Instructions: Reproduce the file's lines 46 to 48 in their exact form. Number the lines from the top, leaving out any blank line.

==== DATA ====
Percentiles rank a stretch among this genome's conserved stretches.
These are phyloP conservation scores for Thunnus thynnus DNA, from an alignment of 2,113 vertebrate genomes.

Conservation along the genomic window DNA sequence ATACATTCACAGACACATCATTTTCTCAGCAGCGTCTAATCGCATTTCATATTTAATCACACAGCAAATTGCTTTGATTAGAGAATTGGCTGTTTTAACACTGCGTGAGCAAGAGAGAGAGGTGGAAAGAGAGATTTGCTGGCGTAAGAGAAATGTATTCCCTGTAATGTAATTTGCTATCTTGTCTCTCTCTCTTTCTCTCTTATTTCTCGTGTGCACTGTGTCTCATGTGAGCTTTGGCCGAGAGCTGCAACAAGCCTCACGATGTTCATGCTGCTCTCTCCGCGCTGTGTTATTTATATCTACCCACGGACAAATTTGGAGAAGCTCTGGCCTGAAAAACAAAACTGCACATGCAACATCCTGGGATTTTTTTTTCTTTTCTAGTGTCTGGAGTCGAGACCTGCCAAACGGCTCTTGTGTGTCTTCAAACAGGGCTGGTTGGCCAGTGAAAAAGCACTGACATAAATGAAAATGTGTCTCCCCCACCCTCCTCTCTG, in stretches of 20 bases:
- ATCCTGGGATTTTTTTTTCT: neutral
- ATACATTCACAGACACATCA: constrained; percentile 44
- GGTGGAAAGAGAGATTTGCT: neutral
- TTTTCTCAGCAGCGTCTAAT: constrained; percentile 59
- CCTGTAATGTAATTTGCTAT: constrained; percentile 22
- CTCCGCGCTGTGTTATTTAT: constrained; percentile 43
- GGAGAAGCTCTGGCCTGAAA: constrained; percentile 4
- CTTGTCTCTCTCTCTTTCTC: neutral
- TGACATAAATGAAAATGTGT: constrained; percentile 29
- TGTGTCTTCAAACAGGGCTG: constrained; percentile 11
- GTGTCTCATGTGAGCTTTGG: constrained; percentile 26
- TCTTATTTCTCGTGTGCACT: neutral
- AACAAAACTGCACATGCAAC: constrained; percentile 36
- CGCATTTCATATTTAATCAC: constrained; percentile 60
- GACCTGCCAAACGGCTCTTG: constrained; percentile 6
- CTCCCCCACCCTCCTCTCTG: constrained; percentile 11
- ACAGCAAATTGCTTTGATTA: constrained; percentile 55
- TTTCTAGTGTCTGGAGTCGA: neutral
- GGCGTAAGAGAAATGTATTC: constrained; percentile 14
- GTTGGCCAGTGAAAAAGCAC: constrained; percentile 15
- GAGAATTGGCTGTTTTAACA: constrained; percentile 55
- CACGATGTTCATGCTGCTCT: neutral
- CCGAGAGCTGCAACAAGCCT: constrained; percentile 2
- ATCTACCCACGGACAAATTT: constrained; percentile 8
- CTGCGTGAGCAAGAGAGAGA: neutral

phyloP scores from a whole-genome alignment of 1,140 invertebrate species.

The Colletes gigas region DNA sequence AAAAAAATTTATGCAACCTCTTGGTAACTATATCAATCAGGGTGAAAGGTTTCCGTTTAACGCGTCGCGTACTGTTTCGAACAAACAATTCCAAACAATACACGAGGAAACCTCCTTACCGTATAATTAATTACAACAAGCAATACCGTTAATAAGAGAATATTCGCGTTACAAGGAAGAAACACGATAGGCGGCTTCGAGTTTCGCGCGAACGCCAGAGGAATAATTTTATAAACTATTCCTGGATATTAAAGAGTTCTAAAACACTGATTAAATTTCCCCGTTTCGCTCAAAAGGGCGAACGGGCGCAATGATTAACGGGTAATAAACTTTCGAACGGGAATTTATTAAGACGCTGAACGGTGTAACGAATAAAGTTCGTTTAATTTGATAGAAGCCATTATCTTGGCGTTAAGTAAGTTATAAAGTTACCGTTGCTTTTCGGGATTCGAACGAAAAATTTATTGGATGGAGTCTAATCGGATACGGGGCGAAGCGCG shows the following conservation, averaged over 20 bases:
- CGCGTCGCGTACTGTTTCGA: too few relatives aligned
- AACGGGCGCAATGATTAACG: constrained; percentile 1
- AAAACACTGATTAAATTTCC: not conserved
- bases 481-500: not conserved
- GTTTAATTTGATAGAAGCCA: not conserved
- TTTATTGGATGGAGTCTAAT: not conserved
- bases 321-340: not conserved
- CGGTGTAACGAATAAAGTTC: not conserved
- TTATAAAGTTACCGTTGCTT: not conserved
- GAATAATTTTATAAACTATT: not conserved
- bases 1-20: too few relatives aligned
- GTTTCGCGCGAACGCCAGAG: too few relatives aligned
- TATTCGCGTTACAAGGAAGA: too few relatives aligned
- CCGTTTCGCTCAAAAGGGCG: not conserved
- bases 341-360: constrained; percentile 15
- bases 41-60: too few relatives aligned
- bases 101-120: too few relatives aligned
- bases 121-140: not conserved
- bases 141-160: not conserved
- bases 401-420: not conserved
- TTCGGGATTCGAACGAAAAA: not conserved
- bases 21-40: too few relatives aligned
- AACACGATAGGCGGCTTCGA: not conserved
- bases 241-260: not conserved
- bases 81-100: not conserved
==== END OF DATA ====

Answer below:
- bases 41-60: too few relatives aligned
- bases 101-120: too few relatives aligned
- bases 121-140: not conserved